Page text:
The fact that it was a victim-less crime did not make it any less horrendous.
This criminal was clever. Cunning. No prints at the crime scene. No DNA.
Solving this crime would require an elite team of investigators.
I discovered the crime while looking for Tylenol in the suspects’ medicine cabinet. A piece of chocolate cake molded into a tight ball. An open invitation to every sugar-craving ant, roach, and cootie within five miles.
I quickly identified two persons of interest, each with rap sheets as long as their chubby little arms.
Linda, aged three, had recently been arrested for fishing poop out of a toilet, inserting it into an unzipped zip-locked sandwich bag, and leaving it, along with its foul fragrance, in the bathroom trash can.
Suspect #2, nine year-old Kimmy, was a repeat offender, having multiple arrests for leaving “potions” in various locations around the house, including under her bed. These vile concoctions contained random ingredients such as ketchup, mayonnaise, soda, and suntan lotion.
After securing the crime scene, I placed the suspects on the bathroom counter beneath bright interrogation lights.
ME: “Listen up, Girls. Who put this balled up piece of cake in the medicine cabinet?”
KIMMY: “Not me!”
LINDA: “Not me!”
This was going to be a long afternoon.
ME: “Tell me the truth. Which one of you did this?”
KIMMY: “Mom, I would never do that.”
ME: “Okay, Linda, did you do this?”
ME: “Then how did it get there?” And, stealing a line from my own mother, “Did it just grow feet and walk there by itself?”
KIMMY: “Daddy must have put it there.”
ME: “Why would Daddy put a piece of cake in the medicine cabinet in your bathroom?”
LINDA: “I think Bluie did it.”
This shameless hooligan disgusted me. Blaming it on her dog was just plain reprehensible.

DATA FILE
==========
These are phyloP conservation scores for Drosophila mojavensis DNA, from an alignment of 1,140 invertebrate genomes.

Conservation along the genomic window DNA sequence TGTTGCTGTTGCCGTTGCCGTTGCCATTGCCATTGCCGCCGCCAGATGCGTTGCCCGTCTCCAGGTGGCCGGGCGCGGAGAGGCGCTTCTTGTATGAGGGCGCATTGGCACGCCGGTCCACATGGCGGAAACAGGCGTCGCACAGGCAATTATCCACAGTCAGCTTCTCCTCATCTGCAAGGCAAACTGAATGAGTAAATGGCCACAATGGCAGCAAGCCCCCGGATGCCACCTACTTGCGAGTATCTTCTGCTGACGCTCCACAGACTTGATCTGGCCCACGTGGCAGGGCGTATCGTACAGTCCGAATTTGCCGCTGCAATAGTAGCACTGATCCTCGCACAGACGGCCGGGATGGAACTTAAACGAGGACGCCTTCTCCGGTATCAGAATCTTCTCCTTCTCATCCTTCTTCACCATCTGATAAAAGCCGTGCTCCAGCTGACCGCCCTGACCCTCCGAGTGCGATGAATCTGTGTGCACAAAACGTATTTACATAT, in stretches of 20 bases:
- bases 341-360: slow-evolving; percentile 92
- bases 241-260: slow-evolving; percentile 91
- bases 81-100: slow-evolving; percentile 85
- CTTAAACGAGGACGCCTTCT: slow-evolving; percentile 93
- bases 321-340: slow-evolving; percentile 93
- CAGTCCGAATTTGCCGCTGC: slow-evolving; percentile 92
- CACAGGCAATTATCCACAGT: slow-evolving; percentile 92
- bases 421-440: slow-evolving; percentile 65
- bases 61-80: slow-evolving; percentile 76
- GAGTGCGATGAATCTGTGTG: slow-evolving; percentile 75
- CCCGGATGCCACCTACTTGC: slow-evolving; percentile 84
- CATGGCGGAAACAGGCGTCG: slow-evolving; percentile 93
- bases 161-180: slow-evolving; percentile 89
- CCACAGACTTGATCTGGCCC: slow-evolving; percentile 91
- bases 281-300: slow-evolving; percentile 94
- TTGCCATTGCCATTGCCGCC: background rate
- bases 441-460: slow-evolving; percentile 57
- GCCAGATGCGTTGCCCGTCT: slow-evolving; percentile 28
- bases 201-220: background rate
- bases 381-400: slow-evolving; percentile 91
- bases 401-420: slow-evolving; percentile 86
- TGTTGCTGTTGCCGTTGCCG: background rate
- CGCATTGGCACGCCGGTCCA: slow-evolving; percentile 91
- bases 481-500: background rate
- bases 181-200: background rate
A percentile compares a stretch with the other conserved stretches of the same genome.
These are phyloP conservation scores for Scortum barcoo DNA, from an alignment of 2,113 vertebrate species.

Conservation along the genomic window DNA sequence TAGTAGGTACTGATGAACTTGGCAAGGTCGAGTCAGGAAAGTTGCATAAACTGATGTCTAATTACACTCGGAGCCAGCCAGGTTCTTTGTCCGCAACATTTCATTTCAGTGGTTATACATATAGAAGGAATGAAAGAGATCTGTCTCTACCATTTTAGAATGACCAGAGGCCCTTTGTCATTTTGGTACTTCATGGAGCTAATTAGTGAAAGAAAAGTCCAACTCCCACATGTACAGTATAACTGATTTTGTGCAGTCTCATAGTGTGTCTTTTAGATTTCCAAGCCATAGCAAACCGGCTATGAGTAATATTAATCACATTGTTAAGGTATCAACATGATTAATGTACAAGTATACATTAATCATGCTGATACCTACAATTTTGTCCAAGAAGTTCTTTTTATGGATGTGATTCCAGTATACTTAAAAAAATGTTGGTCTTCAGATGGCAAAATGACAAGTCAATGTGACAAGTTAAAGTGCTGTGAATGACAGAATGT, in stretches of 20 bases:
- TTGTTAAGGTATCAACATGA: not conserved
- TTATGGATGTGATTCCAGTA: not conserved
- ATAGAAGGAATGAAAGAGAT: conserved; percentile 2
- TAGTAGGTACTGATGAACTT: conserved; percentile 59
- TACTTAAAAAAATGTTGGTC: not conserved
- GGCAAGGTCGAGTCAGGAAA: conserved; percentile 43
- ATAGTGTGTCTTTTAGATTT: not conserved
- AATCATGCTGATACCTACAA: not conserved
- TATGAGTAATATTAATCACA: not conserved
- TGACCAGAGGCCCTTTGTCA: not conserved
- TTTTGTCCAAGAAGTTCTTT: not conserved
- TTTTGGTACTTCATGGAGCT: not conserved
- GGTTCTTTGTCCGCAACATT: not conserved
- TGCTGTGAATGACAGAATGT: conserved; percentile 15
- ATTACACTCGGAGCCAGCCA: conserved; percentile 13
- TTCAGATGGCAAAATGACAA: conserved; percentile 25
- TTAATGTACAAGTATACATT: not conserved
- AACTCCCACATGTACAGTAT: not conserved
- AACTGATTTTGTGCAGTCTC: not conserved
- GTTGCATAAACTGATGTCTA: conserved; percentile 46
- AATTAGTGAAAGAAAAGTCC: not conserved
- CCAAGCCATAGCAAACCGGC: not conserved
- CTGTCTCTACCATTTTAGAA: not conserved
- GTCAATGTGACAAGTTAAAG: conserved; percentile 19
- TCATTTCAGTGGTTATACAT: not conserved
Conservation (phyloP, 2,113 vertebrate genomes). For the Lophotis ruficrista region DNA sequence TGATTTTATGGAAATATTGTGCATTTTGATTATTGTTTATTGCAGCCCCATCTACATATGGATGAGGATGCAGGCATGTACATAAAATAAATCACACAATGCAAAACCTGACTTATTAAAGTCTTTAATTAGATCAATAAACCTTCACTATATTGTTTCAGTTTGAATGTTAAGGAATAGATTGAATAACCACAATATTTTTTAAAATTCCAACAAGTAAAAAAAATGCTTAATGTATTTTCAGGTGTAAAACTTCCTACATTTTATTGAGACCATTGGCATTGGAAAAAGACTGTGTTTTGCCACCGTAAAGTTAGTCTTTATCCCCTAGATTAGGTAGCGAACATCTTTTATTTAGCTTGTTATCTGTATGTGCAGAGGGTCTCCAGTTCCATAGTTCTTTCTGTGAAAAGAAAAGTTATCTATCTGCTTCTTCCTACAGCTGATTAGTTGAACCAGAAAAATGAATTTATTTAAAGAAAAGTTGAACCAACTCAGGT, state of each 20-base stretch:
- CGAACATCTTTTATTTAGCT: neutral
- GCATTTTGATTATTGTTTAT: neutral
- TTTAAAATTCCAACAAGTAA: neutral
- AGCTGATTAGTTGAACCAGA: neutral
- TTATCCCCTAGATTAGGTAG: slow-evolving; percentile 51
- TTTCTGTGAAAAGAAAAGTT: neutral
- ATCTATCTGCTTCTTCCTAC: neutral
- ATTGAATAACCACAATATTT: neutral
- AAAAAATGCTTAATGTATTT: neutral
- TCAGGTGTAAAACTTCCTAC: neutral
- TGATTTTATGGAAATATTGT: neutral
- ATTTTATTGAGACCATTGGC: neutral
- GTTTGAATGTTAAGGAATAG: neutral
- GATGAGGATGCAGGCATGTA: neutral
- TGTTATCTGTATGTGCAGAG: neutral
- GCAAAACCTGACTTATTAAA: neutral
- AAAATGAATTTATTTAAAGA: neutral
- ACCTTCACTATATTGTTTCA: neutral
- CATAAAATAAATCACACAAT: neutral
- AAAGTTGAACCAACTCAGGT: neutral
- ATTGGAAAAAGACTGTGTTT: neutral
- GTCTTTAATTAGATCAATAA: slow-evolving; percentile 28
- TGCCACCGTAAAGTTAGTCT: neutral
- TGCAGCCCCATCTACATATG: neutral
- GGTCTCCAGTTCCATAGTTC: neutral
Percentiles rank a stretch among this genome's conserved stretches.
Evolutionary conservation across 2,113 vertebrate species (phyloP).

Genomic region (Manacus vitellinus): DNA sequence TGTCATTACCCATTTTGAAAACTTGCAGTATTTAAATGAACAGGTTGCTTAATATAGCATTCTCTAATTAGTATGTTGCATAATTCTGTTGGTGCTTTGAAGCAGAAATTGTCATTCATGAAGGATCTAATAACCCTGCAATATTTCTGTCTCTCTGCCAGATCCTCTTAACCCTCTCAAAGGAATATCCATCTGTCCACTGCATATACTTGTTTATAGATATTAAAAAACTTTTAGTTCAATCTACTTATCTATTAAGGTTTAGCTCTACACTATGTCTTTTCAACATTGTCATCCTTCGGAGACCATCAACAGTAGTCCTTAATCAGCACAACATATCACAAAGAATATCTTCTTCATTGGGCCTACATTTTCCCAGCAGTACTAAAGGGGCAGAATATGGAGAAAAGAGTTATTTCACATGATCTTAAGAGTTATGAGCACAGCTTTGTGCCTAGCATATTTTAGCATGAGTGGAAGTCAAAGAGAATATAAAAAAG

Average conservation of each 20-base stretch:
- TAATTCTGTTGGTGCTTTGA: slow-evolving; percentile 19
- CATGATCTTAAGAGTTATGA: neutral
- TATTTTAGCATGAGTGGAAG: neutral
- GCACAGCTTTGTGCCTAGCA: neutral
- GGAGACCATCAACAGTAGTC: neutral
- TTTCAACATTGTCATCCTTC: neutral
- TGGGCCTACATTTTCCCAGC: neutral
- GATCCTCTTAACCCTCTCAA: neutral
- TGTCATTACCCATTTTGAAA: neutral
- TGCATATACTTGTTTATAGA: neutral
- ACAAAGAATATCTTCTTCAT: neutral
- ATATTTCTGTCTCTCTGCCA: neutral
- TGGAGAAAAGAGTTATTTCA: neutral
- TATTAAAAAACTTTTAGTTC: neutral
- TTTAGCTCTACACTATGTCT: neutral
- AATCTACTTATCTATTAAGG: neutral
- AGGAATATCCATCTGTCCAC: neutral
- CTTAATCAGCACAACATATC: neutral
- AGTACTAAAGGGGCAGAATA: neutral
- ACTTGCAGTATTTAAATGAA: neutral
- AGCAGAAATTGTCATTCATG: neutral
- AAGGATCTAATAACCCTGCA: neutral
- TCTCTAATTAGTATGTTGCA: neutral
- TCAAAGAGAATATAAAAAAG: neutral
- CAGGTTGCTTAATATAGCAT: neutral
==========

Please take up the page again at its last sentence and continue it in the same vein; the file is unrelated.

ME: “Bluie doesn’t have thumbs.”
I was getting nowhere. It was time to call in reinforcements.
ME: “Well, let’s let Daddy figure it out. DAVE! WE NEED YOU!”
We could play good cop/bad cop. Dave would be the bad cop.
Dave wandered into the bathroom, unprepared for the chaos.
ME: “Look what I found in the medicine cabinet! This balled up piece of cake sitting right next to the toothpaste. And both girls deny putting it there."
Without hesitation, Dave looked at Linda and said, “Linda, why did you do it?”
LINDA: “Because I’m sorry.”
I gasped. It was that easy. Clearly, he was the good cop.
Which made me the bad one.
I looked down at the little felon. “Linda, you are sentenced to one hour in your jail cell. No books.”
The delinquent paused before entering her bedroom.
“Can Bluie come?”
The Lousy Advice
As a big sister I am often called upon to provide guidance to my younger siblings. However, I never expected to be the go-to expert on genital crabs.
My younger sister called me in a panic one summer afternoon. Her voice was breaking as she described her predicament: the uncontrolled itching and, even more frightening, movement “down there”.
Now, this was the early 80’s, so I was unable to google “genital crabs”. And since I was not a Gynecologist or an Entomologist, and had barely passed Sex Education with a C, I just had to rely on my gut instinct.
“Shave,” I said, immediately and confidently. It made perfect sense. Without the hiding spots, the little rug rats would be easier to spot. Emily thanked me and I hung up, feeling pleased with myself.
After a few minutes I decided to consult my best friend Cindy, who was far more sexually experienced than I. Upon hearing of Emily’s potential “inhabitants” she said firmly, “Tell her not to shave. She needs a Nix kit from the pharmacy.”
I frantically called Emily, hoping to beat her to the bush. When she didn’t answer, I left an urgent message about Nix.
The good news is that Emily picked up a Nix kit. The bad news is that I did not beat her to the bush.